All that I am, all that I ever was…

I am more than my mental health. I am more than my homelessness. I am more than any one aspect of me. I am Addy. And this is…


31 Days of Bipolar: Day 05. Six of the best treatments for bipolar

Day 05: What treatment, therapy etc do you do?


Most people who I’ve spoken to that are afflicted with bipolar have a psychiatrist monitoring their progress, medication and moods. In fact, I would go so far as to say that having a psychiatrist is pretty much a prerequisite for someone suffering from an illness as serious as bipolar. However, as the last appointment I had with a psychiatrist went so badly, I no longer have any trust for people in this particular profession. Thus, I am left to navigate the ups and downs of bipolar all on my lonesome.

But that doesn’t mean I don’t undertake treatment, I do, and here are six examples to prove it:


First and foremost, there is medication, something that pretty much everyone who is diagnosed with bipolar has to contend with. I say contend with because some of the side effects of psychiatric medication can be pretty brutal, as I discovered this year, but regardless of these side effects, medication is quintessential for dealing with bipolar.

At this point in my life my medication regime is: an antidepressant (Fluoxetine, 40mg/daily), an anti-psychotic (Solian, 100mg/daily) and a second anti-psychotic (Abilify, 10mg/daily).  For those who have some knowledge of bipolar, or medication in general, you will notice something pretty obvious is missing from this chemical cocktail…and that is a mood stabiliser.

I had been taking Sodium Valproate (aka Epilim) at 1000mg/daily, but this was immediately cessated in January 2015 after it caused a particularly nasty bout of acute pancreatitis that saw me hospitalised for two and a half weeks. Since then, I have had numerous conversations with my GP about starting an alternative mood stabiliser, as my mood as been rather unstable over the last three months. He ruminated over starting me on Lithium, a drug that works exceptionally well for me, but because it negatively interacts with the Fluoxetine he decided against it. Whether or not I will ever be back on a mood stabiliser is beyond my control. Personally, I would be happy to stop the Fluoxetine in favour of Lithium, but my opinion is neither here nor there. All I do know is that without a mood stabiliser, my moods will continue to fluctuate wildly, and it’s doubtful I will be able to stabilise myself, regardless of how many anti-psychotics I’m taking.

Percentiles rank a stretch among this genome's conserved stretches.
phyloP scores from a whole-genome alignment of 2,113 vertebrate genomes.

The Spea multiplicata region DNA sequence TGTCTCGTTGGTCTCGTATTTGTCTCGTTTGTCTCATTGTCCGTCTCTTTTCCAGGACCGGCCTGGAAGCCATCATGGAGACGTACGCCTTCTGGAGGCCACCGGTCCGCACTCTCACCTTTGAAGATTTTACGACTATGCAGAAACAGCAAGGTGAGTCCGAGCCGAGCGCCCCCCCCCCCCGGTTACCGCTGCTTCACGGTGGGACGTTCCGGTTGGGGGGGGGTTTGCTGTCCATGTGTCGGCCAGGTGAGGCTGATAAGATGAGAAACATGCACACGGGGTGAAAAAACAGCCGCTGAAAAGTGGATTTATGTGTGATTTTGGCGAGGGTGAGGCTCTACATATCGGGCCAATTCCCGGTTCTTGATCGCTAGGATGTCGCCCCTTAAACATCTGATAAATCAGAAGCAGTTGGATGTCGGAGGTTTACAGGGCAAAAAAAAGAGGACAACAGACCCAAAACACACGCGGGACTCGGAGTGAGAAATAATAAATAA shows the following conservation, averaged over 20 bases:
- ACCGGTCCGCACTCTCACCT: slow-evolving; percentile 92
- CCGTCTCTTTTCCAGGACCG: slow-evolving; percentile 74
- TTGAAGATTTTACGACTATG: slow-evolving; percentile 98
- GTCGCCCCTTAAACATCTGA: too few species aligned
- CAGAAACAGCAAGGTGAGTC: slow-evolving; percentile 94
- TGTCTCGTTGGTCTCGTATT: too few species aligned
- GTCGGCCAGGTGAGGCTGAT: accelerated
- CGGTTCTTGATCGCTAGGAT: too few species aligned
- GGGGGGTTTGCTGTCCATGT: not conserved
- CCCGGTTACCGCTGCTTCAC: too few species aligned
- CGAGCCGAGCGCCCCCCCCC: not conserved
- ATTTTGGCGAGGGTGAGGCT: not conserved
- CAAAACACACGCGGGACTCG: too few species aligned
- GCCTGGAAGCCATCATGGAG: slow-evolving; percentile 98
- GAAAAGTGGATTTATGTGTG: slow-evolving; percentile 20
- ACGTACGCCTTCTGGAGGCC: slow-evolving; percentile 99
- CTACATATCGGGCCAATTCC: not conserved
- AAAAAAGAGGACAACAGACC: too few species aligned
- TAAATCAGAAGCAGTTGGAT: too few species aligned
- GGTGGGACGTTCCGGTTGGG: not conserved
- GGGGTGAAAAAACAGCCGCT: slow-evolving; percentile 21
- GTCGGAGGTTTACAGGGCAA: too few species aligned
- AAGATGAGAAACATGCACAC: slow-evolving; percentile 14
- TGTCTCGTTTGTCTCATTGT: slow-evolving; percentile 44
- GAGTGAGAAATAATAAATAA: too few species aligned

Support Worker

My only form of real-world contact comes from the weekly appointments I have with my support worker. In all honesty we don’t do all that much, mainly because my anxiety prevents me from opening up to her. So our appointments are basically her battling to get me to say anything whilst occasionally recommending a particular course of action for me to take.

This is yet another example of how my anxiety impacts on my life. It would be wonderful to have an open and honest relationship with my support worker, but no matter how much effort I put in toward achieving this, anxiety rears its ugly head and prevents me from saying anything. It’s frustrating. It’s annoying. It’s all manner of badness. In fact, more than anything, it’s gloriously ironic. Here’s a person who could potentially help me manage my anxiety, but I can’t talk to them because of my anxiety. Grrrr!

Talking Therapy

Okay, I’m being a little cheeky here. As I write this I’m not technically undertaking any form of talking therapy. I don’t have a counselor. I don’t have a therapist. I certainly don’t have a psychiatrist. But I am hoping that I will soon have a psychologist with whom to examine the intricacies of my life.

During my last visit to my GP I informed him of how difficult it is to deal with my anxiety, to deal with my PTSD and to deal with the fluctuations of mood that bipolar causes. He suggested I see a psychologist (it’s been several years since I last saw one) and dutifully referred me to someone.

I’m still waiting to hear from them about my first appointment (if I haven’t heard by tomorrow, I’ll be calling them next week) so will keep you abreast of developments in this area of treatment.


Without someone to help me with these forms of therapy, I am left to navigate them all on my lonesome. This may sound difficult, and it is, but I have a number of books on both subjects that have helped me understand the basics of each form of therapy and allowed me to partake in them as and when I’ve been focused enough to do so.

I have to be honest, I am hoping that the psychologist I’ve been referred to will be a practitioner of DBT, as I believe it would be of tremendous value to have someone assist me in working through this particular form of treatment. Fingers crossed!

Acceptance and Commitment Therapy

This is something I’ve been practicing since I first learned of its existence in 2013. Back in that heady year of mayhem, busyness and fun I undertook an ACT based psychosocial rehabilitation group and learnt  many of the exercises and metaphors that populate this method of treatment.

Some posts I’ve written on Acceptance and Commitment Therapy (in case you were interested!):

Writing Therapy

Although my blogging isn’t as prolific as it was in 2012-2013, it is still one of the primary methods of therapy that I undertake. There is something gloriously cathartic about writing about your life, feelings, emotions, moods and thoughts before sharing them with the world. Even if no-one reads, likes or comments on a post, I am still proud of myself for having the courage to put it out there in the first place, especially as my anxiety often interferes with my blogging and works to prevent me from posting anything at all.

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Day 23: Four therapies that have worked for me

Day twenty-three of the 30 Days of Mental Illness Awareness Challenge asks:
What is your opinion on therapy?Lucy Therapist

Over the last twenty years I’ve undertaken a variety of different therapies, to varying degrees of success. So, to prevent this post becoming epic in scope, I’ve decided to focus on four therapies that I’ve found most successful, beginning with…